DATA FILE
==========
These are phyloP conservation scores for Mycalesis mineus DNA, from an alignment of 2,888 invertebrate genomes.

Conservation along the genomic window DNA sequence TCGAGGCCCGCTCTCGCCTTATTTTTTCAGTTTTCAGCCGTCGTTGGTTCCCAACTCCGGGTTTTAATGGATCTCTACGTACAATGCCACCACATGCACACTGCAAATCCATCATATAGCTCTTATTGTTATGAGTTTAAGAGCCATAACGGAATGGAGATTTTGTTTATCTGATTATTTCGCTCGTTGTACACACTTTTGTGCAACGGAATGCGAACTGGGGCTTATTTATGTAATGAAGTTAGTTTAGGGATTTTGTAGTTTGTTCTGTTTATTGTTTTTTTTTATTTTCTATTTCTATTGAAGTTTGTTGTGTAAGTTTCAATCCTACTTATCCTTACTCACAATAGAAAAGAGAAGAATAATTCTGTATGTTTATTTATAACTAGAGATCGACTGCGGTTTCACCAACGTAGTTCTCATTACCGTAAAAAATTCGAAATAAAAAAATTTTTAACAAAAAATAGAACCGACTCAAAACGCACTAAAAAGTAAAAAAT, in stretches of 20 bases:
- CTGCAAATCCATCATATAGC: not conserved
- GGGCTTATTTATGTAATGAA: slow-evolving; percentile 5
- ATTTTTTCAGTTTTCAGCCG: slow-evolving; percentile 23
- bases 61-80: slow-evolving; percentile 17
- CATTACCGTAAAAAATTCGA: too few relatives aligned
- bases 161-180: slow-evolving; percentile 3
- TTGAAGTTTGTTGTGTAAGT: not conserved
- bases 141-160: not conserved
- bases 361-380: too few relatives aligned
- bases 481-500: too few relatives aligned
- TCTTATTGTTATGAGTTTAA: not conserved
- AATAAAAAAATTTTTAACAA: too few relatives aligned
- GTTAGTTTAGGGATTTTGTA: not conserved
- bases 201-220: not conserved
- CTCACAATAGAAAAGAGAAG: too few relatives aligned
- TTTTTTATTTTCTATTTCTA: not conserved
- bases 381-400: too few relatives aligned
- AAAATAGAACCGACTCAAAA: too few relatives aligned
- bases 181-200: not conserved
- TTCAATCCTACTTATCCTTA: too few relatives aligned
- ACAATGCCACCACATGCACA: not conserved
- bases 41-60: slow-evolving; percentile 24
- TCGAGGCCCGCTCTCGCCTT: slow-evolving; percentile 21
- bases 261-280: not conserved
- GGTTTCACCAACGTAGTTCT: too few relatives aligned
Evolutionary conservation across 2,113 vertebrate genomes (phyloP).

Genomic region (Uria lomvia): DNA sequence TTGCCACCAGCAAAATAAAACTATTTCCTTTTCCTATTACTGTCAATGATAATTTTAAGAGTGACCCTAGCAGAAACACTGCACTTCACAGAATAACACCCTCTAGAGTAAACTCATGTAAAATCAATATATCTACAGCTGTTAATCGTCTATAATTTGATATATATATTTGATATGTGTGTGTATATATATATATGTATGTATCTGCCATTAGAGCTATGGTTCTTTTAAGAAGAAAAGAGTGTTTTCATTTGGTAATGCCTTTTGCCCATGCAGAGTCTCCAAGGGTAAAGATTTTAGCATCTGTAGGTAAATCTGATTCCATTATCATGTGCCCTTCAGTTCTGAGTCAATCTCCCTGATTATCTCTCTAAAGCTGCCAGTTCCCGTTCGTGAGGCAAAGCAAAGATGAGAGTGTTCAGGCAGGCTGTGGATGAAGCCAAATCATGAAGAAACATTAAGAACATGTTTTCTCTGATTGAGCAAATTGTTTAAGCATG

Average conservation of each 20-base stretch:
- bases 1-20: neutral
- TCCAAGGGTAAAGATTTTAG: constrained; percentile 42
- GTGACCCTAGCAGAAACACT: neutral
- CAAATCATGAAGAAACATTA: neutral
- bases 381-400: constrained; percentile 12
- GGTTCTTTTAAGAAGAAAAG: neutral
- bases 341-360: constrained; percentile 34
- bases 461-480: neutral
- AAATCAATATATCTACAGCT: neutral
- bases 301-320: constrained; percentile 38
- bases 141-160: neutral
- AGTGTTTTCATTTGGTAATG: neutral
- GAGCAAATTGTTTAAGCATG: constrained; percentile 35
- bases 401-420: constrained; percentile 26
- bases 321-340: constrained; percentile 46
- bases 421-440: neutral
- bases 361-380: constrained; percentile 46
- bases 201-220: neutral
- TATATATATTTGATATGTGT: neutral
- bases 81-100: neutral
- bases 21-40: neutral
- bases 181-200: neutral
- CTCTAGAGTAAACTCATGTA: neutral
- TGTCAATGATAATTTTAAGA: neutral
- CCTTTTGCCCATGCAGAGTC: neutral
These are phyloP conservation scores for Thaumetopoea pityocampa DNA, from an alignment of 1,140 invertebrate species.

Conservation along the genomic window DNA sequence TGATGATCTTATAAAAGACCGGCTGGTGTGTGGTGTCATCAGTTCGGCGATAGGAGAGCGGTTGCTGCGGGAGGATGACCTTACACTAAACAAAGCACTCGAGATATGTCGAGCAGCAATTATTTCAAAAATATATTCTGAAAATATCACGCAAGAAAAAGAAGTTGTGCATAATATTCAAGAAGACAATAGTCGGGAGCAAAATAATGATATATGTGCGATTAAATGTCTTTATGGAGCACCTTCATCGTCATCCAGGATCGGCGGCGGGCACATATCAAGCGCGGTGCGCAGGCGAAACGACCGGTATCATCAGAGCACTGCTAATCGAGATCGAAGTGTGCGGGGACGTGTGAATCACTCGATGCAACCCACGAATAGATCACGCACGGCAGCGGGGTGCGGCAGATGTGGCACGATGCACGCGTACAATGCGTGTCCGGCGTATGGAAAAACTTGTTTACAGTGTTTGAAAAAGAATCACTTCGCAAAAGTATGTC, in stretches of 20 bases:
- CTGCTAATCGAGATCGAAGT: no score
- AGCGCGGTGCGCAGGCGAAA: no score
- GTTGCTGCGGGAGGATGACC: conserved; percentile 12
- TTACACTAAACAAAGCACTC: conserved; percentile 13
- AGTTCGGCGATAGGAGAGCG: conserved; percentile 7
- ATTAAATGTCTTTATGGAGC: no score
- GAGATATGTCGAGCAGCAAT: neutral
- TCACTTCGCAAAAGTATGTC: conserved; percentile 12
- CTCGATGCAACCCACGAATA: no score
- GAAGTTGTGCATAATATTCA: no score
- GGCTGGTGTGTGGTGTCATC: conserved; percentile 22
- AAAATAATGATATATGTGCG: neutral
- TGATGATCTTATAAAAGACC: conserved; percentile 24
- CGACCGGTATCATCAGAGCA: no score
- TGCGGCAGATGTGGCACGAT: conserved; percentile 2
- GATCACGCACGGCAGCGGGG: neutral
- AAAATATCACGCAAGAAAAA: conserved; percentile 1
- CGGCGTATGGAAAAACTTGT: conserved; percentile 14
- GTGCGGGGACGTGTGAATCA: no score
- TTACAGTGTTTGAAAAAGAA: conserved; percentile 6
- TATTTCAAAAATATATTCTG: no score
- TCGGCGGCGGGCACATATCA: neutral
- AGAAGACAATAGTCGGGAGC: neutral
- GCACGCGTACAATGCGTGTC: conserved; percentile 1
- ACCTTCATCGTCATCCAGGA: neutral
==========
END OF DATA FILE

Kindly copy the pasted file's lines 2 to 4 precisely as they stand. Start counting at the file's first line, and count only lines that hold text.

Conservation along the genomic window DNA sequence TCGAGGCCCGCTCTCGCCTTATTTTTTCAGTTTTCAGCCGTCGTTGGTTCCCAACTCCGGGTTTTAATGGATCTCTACGTACAATGCCACCACATGCACACTGCAAATCCATCATATAGCTCTTATTGTTATGAGTTTAAGAGCCATAACGGAATGGAGATTTTGTTTATCTGATTATTTCGCTCGTTGTACACACTTTTGTGCAACGGAATGCGAACTGGGGCTTATTTATGTAATGAAGTTAGTTTAGGGATTTTGTAGTTTGTTCTGTTTATTGTTTTTTTTTATTTTCTATTTCTATTGAAGTTTGTTGTGTAAGTTTCAATCCTACTTATCCTTACTCACAATAGAAAAGAGAAGAATAATTCTGTATGTTTATTTATAACTAGAGATCGACTGCGGTTTCACCAACGTAGTTCTCATTACCGTAAAAAATTCGAAATAAAAAAATTTTTAACAAAAAATAGAACCGACTCAAAACGCACTAAAAAGTAAAAAAT, in stretches of 20 bases:
- CTGCAAATCCATCATATAGC: not conserved
- GGGCTTATTTATGTAATGAA: slow-evolving; percentile 5